Gender gaps: Are all men created equal?

For every Euro a man earns in Germany, a woman earns 81 Cent (Statistisches Bundesamt, 2020). This number is referred to as the gender pay gap. This inequality between men and women is by no means limited to earnings. A gender gap is reflected in many dimensions of life: the gender education gap, the gender childcare gap, gender gaps in economic preferences and psychological attributes, and many more. Some of those gender gaps cause the gender pay gap, while others may point towards different gender norms created by society (or a combination of both). Although different gender gaps may interfere with each other, a single solution to close all gender gaps at once does not exist (nor is unclear whether all gender gaps reflect inequality of opportunity between men and women).

This challenge is about identifying a gender gap that is important for you personally and propose an idea of how this gender gap might be closed or at least reduced. Maybe you already know whether and what you would like to study after leaving high school or you have a job in mind you would like to pursue? Are men or women more likely to study this subject – and, if so, why might this be the case? Is there a gender gap in your desired job? In a first step, you should identify possible gender gaps that may become relevant for you. Try to collect as much evidence on the gender gap as possible. Are there official statistics quantifying the gender gap? Are there research papers scrutinizing the gender gap? Are there any wide-spread accounts on discrimination or unequal treatment of men and women? The more you learn about the causes and consequences of the gender gap you are interested in, the easier is the second step: Find solutions that can help closing the gender gap! Maybe women are less likely to study engineering because they think the outlook of finding a high-paid job is worse for them? Maybe men are less likely to take parental leave because they overestimate the adverse consequences this might have on their career. How can those things be changed? Most experts agree that gender gaps are created by society and impede economic growth and social welfare. Now, it is on you to come up with creative solutions for this important barrier to equal opportunities in our society!

If you need some convincing, whether gender gaps interest you, you may check these popular takes on gender gaps:

  • Deutsche Welle (trends in the gender pay gap in Germany):

  • Last Week Tonight with John Oliver (HBO):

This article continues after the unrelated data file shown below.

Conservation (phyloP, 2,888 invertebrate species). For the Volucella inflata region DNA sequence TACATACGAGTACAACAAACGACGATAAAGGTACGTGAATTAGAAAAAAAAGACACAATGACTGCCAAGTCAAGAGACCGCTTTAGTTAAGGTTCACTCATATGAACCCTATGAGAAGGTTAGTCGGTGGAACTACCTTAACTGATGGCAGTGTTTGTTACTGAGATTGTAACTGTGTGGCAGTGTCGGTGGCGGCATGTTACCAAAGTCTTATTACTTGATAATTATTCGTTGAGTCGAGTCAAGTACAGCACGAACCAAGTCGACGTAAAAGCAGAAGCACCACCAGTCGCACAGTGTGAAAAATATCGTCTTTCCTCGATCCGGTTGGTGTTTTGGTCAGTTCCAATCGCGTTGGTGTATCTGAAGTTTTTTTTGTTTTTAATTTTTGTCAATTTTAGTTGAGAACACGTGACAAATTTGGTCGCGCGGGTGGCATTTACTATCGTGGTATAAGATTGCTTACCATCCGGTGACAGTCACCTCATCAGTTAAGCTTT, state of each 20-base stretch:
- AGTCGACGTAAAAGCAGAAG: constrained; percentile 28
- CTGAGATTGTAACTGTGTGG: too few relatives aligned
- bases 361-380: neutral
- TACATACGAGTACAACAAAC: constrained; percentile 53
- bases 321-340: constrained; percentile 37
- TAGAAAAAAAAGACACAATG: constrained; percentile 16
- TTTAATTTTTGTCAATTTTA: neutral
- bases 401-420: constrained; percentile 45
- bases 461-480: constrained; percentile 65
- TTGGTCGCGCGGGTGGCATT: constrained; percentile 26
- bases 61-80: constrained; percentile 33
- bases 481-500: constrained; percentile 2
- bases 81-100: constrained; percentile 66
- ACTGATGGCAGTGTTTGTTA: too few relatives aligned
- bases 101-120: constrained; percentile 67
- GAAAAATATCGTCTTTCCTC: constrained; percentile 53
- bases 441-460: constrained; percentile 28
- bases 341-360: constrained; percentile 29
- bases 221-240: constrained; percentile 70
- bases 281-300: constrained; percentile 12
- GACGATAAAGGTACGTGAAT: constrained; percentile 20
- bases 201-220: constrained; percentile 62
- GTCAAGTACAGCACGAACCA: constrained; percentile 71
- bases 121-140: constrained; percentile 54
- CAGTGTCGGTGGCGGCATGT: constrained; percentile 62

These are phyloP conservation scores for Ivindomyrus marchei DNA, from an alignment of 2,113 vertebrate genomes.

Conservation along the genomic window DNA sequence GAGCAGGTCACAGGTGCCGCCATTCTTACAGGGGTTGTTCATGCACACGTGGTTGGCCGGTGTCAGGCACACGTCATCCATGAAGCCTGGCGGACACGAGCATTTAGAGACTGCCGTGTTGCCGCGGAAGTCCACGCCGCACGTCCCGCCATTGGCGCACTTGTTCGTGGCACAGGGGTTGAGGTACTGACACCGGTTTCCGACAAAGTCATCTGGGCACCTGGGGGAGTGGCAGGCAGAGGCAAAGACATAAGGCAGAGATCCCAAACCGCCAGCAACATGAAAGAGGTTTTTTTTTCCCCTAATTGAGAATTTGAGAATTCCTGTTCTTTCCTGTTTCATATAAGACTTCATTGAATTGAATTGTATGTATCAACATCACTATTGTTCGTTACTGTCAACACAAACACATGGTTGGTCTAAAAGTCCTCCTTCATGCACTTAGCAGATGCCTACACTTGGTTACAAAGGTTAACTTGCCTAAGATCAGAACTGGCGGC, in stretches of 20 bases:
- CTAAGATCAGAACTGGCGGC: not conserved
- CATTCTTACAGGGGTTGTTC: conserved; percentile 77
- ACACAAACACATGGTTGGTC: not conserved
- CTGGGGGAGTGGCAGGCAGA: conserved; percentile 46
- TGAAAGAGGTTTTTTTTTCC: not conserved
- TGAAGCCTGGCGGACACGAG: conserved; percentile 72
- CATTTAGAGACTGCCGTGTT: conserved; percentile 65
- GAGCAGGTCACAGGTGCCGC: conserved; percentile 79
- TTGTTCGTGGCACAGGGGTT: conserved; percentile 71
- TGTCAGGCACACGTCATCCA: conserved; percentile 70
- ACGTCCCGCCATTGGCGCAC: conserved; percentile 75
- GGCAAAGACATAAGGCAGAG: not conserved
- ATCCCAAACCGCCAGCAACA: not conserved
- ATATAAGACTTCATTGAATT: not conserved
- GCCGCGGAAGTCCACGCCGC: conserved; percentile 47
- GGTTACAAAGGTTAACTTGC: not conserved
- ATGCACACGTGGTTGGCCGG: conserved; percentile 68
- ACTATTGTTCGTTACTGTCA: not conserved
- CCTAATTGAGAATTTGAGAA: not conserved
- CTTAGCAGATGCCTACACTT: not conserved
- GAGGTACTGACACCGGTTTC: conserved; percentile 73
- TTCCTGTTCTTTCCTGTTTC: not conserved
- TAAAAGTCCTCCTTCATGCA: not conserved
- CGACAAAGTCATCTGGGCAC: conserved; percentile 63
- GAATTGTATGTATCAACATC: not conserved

Must-Read – diese Literatur sollte das Team vor dem Kick-Off gelesen haben:

Bertrand, Marianne (2011). New Perspectives on Gender. In Orley Ashenfelter and David Card (editors), Handbook of Labor Economics, Volume 4b, pages 1543–1580. (wird zur Verfügung gestellt)

Weitere Literatur:

Scientific background (the tip of the iceberg):

  • Blau, Francine and Kahn, Lawrence (2017). The Gender Wage Gap: Extent, Trends, and Explanations. Journal of Economic Literature 55(3):789–865.
  • Goldin, Claudia (2014): A Grand Gender Convergence: Its Last Chapter. American Economic Review 104(4):1091–1119.
  • Bertrand, Marianne (2020). Gender in the Twenty-First Century. AEA Papers and Proceedings 110:1–24.
  • Cortés, Patricia and Pan, Jessica (forthcoming). Children and the Remaining Gender Gaps in the Labor Market. In preparation for the Journal of Economic Literature (

Wissenschaftlicher Partner

Wissenschaftlicher Partner

Betreuende Forschende

Daniel Kamhöfer

Daniel Kamhöfer studierte Volkswirtschaftslehre an der Universität Duisburg-Essen und promovierte dort in März 2018. Zurzeit arbeitet Daniel als Wissenschaftler am Düsseldorf Institute for Competition Economics. In seiner Forschung untersucht Daniel die Determinanten des individuellen Wohlergehens, beispielsweise die Auswirkungen von Bildung auf das Einkommen und die Gesundheit der betroffenen Personen. Das Ziel von Daniels Arbeit ist zu verstehen, wie politische Maßnahmen dazu beitragen können, mehr Menschen ein besseres Leben zu ermöglichen.

Matthias Westphal

Foto: (c) RWI

Matthias Westphal studierte in Münster und Essen Volkswirtschaft. Anschließend arbeitete er als wissenschaftlicher Mitarbeiter an der Universität Duisburg-Essen und absolvierte gleichzeitig ein Postgraduiertenstudium an der Ruhr Graduate School in Economics. Matthias forscht zu bildungs- und gesundheitsökonomischen Fragestellungen mit besonderem Fokus auf gesellschaftlichem Wandel. Seit November 2016 ist er Mitarbeiter im Kompetenzbereich „Gesundheit“ im RWI und seit Oktober 2019 Juniorprofessur für Volkswirtschaftslehre an der Technischen Universität Dortmund.